In 2021, the International Union for the Conservation of Nature (IUCN) updated its Red List and warned that 37% of shark and ray species are threatened with extinction due to overfishing. Shortfin mako sharks are those who are the most threatened both because of their high commercial value, vulnerability to overfishing, and very low reproductive rate. The species is endangered and at risk of complete collapse.
In May 2021, together with 40 MEPs, I wrote the Commissioner for the environment, oceans, and fisheries Virginijus Sinkevičius, asking the European Commission to support an immediate ICCAT prohibition on retention of North Atlantic shortfin makos, without exception, in line with advice from ICCAT scientists and EU CITES experts.
Fisheries management and conservation measures for mako sharks are decided at the regional level. Unfortunately, negotiations between States at the level of the International Commission for the Conservation of Atlantic Tunas (ICCAT) are not progressing.
In a nutshell : answer of the European Commission
A few months later after our joint letter, the EU commission is still opposing a full retention ban of shortfin mako shark, contrary to some States such as Canada, Gabon, the UK or Senegal.
The European Commission thinks that a retention ban “would be an over-simplistic and ineffective approach” and supports other measures (a ban on retention of all sharks caught alive, an overall catch limit of 500 tonnes, bycatch mitigation measures…).
According to the European Commission, why does a retention ban would be an “over-simplistic and ineffective approach”?
- In essence, the Commission states that “such an approach [a full ban retention] fails to address the core issue, namely the need to reduce mortality of incidental catches of SMA when targeting other species […] One of the main arguments proposed by the proponents of a retention ban concerns the alleged existence of an incentive for fishermen to target these sharks because of their high value”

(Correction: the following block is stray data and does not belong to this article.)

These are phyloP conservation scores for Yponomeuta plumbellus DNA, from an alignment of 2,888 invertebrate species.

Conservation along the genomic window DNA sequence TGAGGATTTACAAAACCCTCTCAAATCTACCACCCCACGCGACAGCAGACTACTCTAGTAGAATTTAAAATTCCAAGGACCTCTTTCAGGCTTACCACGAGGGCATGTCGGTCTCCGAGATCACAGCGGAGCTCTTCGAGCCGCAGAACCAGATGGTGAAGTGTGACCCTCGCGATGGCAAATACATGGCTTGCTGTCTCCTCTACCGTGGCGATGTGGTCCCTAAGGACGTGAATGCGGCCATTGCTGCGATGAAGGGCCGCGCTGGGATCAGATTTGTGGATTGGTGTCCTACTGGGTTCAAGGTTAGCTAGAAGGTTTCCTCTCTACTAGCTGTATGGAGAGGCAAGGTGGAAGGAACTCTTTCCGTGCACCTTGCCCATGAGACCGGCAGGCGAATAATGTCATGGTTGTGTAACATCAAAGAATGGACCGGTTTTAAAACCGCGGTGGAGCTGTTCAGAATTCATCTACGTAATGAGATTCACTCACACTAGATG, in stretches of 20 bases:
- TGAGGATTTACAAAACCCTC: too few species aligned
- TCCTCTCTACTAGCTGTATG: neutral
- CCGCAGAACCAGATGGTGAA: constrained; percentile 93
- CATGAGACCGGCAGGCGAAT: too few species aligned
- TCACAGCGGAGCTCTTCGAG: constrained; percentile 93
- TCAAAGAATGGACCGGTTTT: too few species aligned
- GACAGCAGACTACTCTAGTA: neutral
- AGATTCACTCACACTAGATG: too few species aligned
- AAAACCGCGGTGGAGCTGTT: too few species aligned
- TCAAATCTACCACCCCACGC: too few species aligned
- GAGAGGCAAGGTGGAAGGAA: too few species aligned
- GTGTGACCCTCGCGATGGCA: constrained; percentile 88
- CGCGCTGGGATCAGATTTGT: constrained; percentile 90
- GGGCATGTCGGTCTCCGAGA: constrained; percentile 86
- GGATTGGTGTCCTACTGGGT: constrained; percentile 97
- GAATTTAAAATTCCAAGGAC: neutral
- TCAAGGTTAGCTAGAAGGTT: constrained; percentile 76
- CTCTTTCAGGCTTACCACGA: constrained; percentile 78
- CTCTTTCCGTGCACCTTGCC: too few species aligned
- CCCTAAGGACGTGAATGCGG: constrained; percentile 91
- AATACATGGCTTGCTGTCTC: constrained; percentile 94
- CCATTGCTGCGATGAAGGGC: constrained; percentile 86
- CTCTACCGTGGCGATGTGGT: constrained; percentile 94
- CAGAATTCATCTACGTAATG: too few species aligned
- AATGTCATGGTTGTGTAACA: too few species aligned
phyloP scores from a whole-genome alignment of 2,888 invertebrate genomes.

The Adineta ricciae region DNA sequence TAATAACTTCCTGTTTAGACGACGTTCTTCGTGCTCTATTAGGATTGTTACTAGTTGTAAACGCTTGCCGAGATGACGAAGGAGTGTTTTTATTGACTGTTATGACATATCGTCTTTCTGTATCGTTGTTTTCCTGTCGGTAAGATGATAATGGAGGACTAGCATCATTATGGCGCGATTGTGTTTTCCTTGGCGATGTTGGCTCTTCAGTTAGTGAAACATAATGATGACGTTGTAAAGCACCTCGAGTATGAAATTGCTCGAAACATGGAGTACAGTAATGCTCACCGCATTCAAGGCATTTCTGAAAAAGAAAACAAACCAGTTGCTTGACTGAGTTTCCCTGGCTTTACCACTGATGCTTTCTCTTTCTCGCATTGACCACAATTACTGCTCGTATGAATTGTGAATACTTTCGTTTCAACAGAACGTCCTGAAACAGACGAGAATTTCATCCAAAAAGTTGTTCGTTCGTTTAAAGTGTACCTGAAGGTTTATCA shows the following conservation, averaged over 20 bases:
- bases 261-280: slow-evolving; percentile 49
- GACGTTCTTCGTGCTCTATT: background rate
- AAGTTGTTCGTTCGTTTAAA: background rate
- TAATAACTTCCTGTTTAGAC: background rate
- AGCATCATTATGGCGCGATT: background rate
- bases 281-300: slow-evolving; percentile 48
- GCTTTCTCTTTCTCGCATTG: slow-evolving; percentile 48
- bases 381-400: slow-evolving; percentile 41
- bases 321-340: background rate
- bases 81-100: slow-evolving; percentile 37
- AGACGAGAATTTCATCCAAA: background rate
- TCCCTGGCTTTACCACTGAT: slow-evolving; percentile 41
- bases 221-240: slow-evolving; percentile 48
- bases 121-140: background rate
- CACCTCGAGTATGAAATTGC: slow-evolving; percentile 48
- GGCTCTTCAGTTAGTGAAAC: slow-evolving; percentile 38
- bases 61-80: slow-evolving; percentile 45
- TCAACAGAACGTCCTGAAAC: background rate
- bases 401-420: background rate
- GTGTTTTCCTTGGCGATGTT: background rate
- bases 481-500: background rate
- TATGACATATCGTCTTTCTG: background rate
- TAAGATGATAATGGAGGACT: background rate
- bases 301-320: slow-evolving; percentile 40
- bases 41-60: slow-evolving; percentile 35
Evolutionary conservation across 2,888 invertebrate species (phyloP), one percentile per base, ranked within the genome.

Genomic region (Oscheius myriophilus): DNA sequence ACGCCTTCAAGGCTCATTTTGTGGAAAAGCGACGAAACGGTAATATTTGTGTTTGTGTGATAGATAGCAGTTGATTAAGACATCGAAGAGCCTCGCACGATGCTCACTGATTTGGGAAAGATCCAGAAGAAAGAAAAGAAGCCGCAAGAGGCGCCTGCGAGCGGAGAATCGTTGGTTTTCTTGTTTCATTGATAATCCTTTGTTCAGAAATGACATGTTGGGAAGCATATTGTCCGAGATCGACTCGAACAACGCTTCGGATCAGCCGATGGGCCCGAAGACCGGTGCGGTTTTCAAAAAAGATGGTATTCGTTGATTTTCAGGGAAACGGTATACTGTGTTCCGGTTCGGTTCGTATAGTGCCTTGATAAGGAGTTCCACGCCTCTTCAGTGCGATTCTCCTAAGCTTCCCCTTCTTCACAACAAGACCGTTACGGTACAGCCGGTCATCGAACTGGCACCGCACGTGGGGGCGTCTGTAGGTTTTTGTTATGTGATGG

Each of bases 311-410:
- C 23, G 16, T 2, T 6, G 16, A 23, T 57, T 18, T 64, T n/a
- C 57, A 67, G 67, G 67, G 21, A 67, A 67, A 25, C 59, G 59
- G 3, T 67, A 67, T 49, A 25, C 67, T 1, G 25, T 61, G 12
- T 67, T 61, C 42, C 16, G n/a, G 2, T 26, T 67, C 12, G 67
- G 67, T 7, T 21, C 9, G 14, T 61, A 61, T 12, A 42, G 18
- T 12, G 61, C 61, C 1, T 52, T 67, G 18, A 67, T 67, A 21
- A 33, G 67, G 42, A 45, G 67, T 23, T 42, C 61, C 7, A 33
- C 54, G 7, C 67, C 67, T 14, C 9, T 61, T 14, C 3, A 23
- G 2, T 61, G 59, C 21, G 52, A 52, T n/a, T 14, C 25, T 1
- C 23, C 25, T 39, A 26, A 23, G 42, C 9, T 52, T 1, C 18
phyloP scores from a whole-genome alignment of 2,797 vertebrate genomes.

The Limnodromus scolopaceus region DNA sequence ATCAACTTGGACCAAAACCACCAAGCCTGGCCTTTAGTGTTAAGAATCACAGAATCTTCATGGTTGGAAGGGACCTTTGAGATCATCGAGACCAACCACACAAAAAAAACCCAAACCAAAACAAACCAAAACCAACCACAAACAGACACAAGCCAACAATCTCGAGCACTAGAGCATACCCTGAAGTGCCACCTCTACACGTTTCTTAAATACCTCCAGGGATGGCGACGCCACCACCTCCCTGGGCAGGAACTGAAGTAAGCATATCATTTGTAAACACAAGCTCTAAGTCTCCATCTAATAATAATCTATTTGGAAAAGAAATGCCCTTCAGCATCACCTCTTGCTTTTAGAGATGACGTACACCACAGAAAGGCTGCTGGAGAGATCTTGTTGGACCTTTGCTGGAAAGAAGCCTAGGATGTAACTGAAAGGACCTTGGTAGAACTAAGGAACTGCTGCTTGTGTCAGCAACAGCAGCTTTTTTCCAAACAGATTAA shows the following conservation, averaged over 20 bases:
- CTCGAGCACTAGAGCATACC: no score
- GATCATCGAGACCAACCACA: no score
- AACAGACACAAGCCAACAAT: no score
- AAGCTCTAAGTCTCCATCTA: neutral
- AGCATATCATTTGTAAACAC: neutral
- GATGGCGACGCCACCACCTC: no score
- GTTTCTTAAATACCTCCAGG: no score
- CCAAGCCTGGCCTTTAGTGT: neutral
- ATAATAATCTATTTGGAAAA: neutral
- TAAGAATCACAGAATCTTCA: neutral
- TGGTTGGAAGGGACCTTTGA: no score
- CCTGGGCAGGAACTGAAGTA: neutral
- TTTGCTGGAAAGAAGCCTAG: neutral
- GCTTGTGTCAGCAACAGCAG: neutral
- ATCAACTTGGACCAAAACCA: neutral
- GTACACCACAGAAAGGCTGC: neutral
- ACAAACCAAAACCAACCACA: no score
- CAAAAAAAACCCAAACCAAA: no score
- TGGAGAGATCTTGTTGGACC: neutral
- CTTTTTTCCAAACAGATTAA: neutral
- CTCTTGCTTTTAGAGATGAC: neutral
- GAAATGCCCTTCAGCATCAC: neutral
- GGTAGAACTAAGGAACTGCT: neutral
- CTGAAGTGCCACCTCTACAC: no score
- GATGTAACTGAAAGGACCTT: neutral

- The Commission “continue to believe that while a retention ban would send a message that there is no longer a problem, there would be no conservation value in discarding fish which are already dead.”
- It argues that : “In its 2019 report, SCRS set out a number of conclusions based on the projections it had prepared on a range of TAC scenarios. These projections established that TACs of 700 t, 500 t and 300 t would also stop overfishing immediately and contribute to the rebuilding, and therefore that a zero TAC is not the only option that would satisfy the ICCAT Convention and CFP objectives.”
What does the Europe Commission propose ?
- The Commission believes that “the urgent conservation needs for SMA require that no fish should be deliberately killed”. This is why the EU proposed “a ban on retention of all sharks caught alive”.
- an overall catch limit of 500 tonnes, “which according to the advice from SCRS would end overfishing within a year”
- By proposing a ban on retention of all fish caught alive, the Commissioner argues “that reducing mortality will require a more holistic approach, including the avoidance by the fleets of areas of known concentration of these sharks, and when catches cannot be avoided, a substantial improvement of the manual handling of these fish in order to boost their post release survival.”
The European Commission must change its position!
From my side, I disagree with the Commission’s argument and still stand in favor of a real and clear protection of the shortfin mako shark : a full retention ban without exception, in addition to complementary useful measures such as safe handling measures, increased observer coverage, or technical changes of fishing gears.
The Commissioner assumes that Shortfin Mako Sharks are only captured incidentally. However, it appears that vessels flying flags of EU Member States are catching and keeping on board excessive numbers of juvenile mako sharks, which are then sold for their meat and fins.
Contrary to the measure proposed by the Commission – prohibiting the retention of all sharks caught alive – we believe that adopting a retention ban would send a clear message to fishers on the risks for this key species and marine ecosystems.
Unfortunately, ending overfishing immediately does not mean that the Mako stock will recover immediately. Mako sharks have very low reproductive rates with vulnerable biological characteristics, which means that rebuilding the population will take decades. According to the most recent ICCAT advice, a TAC of 500t/year, as proposed by the Commission, would allow with a probability of only 52% a recovery of the stock by 2070!
The final EU position is being defined this autumn ahead of the next ICCAT Commission meeting (15-22 November 2021). I am following the discussions closely and look forward to continuing to have constructive exchanges with the European Commission and different member states.
2021 is the year of biodiversity: we must follow the science and #MakeOrBreak4Makos
Read the answer from Commissioner Sinkevičius (6/07/2021):
Reply letter from the commissioner
Photo : © Charles Hood